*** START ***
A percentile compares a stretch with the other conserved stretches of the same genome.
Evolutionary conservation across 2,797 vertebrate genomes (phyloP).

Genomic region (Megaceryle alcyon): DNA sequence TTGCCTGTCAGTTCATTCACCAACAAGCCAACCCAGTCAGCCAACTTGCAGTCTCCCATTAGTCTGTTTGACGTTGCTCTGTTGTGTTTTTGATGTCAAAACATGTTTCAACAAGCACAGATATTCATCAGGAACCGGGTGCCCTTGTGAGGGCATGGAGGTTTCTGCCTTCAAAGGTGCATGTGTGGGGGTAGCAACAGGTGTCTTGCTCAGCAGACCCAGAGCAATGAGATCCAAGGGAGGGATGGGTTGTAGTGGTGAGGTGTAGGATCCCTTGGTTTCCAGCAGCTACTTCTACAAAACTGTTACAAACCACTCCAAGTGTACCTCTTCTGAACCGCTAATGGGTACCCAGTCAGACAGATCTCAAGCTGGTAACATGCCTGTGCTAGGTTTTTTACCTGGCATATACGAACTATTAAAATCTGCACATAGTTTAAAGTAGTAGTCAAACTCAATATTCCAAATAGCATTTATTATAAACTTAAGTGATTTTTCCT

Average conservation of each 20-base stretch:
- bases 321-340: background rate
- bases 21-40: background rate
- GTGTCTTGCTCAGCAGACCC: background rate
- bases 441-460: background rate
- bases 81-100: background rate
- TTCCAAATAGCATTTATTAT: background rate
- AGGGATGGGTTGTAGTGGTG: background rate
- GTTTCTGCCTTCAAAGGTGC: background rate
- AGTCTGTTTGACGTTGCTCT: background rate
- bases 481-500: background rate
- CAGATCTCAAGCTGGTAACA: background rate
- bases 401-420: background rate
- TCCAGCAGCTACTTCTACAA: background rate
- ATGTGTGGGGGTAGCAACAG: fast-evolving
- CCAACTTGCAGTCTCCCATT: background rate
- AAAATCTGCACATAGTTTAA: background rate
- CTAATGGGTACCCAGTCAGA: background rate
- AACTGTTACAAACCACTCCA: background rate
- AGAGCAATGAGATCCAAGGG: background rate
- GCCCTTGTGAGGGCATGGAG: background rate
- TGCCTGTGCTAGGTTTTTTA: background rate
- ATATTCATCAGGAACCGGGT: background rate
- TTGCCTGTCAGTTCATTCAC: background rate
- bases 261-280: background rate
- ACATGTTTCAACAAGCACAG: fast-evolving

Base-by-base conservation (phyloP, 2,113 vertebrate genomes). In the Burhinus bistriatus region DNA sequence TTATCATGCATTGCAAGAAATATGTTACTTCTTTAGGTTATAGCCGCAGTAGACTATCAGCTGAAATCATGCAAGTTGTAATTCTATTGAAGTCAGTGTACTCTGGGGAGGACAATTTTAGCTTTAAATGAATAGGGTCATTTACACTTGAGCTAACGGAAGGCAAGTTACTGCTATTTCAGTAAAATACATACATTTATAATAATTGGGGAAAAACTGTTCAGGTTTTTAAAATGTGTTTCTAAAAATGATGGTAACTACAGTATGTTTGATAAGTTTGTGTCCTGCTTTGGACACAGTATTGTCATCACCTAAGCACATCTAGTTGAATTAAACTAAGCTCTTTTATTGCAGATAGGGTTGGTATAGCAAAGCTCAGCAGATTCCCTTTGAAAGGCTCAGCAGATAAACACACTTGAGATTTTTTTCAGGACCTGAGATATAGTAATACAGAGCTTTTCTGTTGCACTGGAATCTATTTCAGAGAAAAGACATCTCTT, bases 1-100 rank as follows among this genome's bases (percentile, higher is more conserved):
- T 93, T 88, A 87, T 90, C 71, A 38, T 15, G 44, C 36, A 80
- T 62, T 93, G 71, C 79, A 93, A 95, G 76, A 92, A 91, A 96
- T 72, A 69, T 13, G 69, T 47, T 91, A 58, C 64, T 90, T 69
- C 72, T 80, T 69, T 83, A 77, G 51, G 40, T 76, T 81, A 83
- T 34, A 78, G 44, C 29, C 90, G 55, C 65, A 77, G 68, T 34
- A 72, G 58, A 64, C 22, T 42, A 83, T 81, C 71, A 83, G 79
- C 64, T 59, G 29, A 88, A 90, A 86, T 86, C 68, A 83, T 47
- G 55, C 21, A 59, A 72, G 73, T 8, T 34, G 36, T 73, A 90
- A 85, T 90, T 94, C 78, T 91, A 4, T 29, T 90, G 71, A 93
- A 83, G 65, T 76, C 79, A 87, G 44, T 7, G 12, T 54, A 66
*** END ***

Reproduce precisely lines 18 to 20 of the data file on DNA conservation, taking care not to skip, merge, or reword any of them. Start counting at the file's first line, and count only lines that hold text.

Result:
- ATGTGTGGGGGTAGCAACAG: fast-evolving
- CCAACTTGCAGTCTCCCATT: background rate
- AAAATCTGCACATAGTTTAA: background rate